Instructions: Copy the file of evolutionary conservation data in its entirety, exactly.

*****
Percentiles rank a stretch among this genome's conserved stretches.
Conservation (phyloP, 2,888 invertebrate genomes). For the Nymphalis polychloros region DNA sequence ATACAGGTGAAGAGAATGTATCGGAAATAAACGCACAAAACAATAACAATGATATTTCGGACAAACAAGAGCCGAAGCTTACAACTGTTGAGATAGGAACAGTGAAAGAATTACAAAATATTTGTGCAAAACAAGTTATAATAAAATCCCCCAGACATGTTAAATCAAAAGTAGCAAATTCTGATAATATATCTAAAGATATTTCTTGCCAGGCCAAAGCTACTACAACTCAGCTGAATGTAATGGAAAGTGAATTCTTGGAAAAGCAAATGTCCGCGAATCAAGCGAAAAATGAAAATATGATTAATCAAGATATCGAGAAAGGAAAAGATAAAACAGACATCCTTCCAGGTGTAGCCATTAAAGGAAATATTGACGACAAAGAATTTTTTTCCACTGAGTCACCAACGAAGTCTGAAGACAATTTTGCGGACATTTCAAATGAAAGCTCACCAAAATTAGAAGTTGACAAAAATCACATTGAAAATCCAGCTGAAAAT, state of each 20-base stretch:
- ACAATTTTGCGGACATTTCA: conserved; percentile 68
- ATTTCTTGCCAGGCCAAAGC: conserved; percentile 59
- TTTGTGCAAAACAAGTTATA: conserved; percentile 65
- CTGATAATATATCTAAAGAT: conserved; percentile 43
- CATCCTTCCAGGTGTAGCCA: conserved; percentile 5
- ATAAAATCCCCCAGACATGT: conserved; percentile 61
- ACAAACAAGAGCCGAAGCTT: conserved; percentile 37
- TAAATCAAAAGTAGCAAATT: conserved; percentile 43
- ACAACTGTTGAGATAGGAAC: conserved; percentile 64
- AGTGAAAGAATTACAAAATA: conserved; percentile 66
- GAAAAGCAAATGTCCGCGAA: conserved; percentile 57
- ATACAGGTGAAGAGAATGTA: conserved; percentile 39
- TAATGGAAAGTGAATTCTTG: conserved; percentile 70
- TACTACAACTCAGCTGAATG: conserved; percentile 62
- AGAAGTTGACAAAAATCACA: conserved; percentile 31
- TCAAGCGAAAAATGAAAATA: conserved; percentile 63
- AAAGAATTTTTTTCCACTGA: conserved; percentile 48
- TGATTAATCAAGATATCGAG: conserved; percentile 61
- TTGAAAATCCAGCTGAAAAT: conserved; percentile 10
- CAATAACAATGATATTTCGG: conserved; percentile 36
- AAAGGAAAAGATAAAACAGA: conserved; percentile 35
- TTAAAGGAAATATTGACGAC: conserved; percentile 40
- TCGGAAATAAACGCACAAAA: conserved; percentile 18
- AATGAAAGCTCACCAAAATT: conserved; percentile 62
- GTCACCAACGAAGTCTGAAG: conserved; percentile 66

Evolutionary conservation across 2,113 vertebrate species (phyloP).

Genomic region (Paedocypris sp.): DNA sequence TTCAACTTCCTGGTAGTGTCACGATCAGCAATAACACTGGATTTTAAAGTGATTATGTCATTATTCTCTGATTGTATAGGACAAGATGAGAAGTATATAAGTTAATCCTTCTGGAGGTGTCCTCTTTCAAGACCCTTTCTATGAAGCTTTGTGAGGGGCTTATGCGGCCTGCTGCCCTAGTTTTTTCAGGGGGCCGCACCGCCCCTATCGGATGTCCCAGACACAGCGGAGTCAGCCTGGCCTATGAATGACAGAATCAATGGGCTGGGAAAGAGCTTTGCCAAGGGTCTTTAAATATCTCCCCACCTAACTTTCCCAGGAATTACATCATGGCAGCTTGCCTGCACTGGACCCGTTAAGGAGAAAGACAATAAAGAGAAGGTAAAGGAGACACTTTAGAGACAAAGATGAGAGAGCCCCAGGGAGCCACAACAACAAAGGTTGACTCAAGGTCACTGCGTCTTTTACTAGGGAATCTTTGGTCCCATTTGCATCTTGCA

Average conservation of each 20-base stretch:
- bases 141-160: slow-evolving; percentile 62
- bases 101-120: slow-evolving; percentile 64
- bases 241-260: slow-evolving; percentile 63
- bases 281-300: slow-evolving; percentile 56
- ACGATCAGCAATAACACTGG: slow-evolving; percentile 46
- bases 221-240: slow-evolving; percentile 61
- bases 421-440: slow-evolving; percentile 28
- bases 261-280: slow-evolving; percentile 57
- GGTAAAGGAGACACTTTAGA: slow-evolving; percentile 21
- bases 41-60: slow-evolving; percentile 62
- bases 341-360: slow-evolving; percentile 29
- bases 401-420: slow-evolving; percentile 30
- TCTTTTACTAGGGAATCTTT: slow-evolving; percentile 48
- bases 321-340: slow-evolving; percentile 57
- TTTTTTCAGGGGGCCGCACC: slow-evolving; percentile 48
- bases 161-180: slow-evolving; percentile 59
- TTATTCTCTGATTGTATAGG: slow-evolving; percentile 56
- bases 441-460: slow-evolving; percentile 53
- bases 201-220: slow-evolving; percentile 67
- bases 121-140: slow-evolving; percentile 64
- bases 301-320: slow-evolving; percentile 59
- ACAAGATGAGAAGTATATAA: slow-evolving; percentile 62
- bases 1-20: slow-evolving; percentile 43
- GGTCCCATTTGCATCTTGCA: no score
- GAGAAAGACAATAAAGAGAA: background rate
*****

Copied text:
Percentiles rank a stretch among this genome's conserved stretches.
Conservation (phyloP, 2,888 invertebrate genomes). For the Nymphalis polychloros region DNA sequence ATACAGGTGAAGAGAATGTATCGGAAATAAACGCACAAAACAATAACAATGATATTTCGGACAAACAAGAGCCGAAGCTTACAACTGTTGAGATAGGAACAGTGAAAGAATTACAAAATATTTGTGCAAAACAAGTTATAATAAAATCCCCCAGACATGTTAAATCAAAAGTAGCAAATTCTGATAATATATCTAAAGATATTTCTTGCCAGGCCAAAGCTACTACAACTCAGCTGAATGTAATGGAAAGTGAATTCTTGGAAAAGCAAATGTCCGCGAATCAAGCGAAAAATGAAAATATGATTAATCAAGATATCGAGAAAGGAAAAGATAAAACAGACATCCTTCCAGGTGTAGCCATTAAAGGAAATATTGACGACAAAGAATTTTTTTCCACTGAGTCACCAACGAAGTCTGAAGACAATTTTGCGGACATTTCAAATGAAAGCTCACCAAAATTAGAAGTTGACAAAAATCACATTGAAAATCCAGCTGAAAAT, state of each 20-base stretch:
- ACAATTTTGCGGACATTTCA: conserved; percentile 68
- ATTTCTTGCCAGGCCAAAGC: conserved; percentile 59
- TTTGTGCAAAACAAGTTATA: conserved; percentile 65
- CTGATAATATATCTAAAGAT: conserved; percentile 43
- CATCCTTCCAGGTGTAGCCA: conserved; percentile 5
- ATAAAATCCCCCAGACATGT: conserved; percentile 61
- ACAAACAAGAGCCGAAGCTT: conserved; percentile 37
- TAAATCAAAAGTAGCAAATT: conserved; percentile 43
- ACAACTGTTGAGATAGGAAC: conserved; percentile 64
- AGTGAAAGAATTACAAAATA: conserved; percentile 66
- GAAAAGCAAATGTCCGCGAA: conserved; percentile 57
- ATACAGGTGAAGAGAATGTA: conserved; percentile 39
- TAATGGAAAGTGAATTCTTG: conserved; percentile 70
- TACTACAACTCAGCTGAATG: conserved; percentile 62
- AGAAGTTGACAAAAATCACA: conserved; percentile 31
- TCAAGCGAAAAATGAAAATA: conserved; percentile 63
- AAAGAATTTTTTTCCACTGA: conserved; percentile 48
- TGATTAATCAAGATATCGAG: conserved; percentile 61
- TTGAAAATCCAGCTGAAAAT: conserved; percentile 10
- CAATAACAATGATATTTCGG: conserved; percentile 36
- AAAGGAAAAGATAAAACAGA: conserved; percentile 35
- TTAAAGGAAATATTGACGAC: conserved; percentile 40
- TCGGAAATAAACGCACAAAA: conserved; percentile 18
- AATGAAAGCTCACCAAAATT: conserved; percentile 62
- GTCACCAACGAAGTCTGAAG: conserved; percentile 66

Evolutionary conservation across 2,113 vertebrate species (phyloP).

Genomic region (Paedocypris sp.): DNA sequence TTCAACTTCCTGGTAGTGTCACGATCAGCAATAACACTGGATTTTAAAGTGATTATGTCATTATTCTCTGATTGTATAGGACAAGATGAGAAGTATATAAGTTAATCCTTCTGGAGGTGTCCTCTTTCAAGACCCTTTCTATGAAGCTTTGTGAGGGGCTTATGCGGCCTGCTGCCCTAGTTTTTTCAGGGGGCCGCACCGCCCCTATCGGATGTCCCAGACACAGCGGAGTCAGCCTGGCCTATGAATGACAGAATCAATGGGCTGGGAAAGAGCTTTGCCAAGGGTCTTTAAATATCTCCCCACCTAACTTTCCCAGGAATTACATCATGGCAGCTTGCCTGCACTGGACCCGTTAAGGAGAAAGACAATAAAGAGAAGGTAAAGGAGACACTTTAGAGACAAAGATGAGAGAGCCCCAGGGAGCCACAACAACAAAGGTTGACTCAAGGTCACTGCGTCTTTTACTAGGGAATCTTTGGTCCCATTTGCATCTTGCA

Average conservation of each 20-base stretch:
- bases 141-160: slow-evolving; percentile 62
- bases 101-120: slow-evolving; percentile 64
- bases 241-260: slow-evolving; percentile 63
- bases 281-300: slow-evolving; percentile 56
- ACGATCAGCAATAACACTGG: slow-evolving; percentile 46
- bases 221-240: slow-evolving; percentile 61
- bases 421-440: slow-evolving; percentile 28
- bases 261-280: slow-evolving; percentile 57
- GGTAAAGGAGACACTTTAGA: slow-evolving; percentile 21
- bases 41-60: slow-evolving; percentile 62
- bases 341-360: slow-evolving; percentile 29
- bases 401-420: slow-evolving; percentile 30
- TCTTTTACTAGGGAATCTTT: slow-evolving; percentile 48
- bases 321-340: slow-evolving; percentile 57
- TTTTTTCAGGGGGCCGCACC: slow-evolving; percentile 48
- bases 161-180: slow-evolving; percentile 59
- TTATTCTCTGATTGTATAGG: slow-evolving; percentile 56
- bases 441-460: slow-evolving; percentile 53
- bases 201-220: slow-evolving; percentile 67
- bases 121-140: slow-evolving; percentile 64
- bases 301-320: slow-evolving; percentile 59
- ACAAGATGAGAAGTATATAA: slow-evolving; percentile 62
- bases 1-20: slow-evolving; percentile 43
- GGTCCCATTTGCATCTTGCA: no score
- GAGAAAGACAATAAAGAGAA: background rate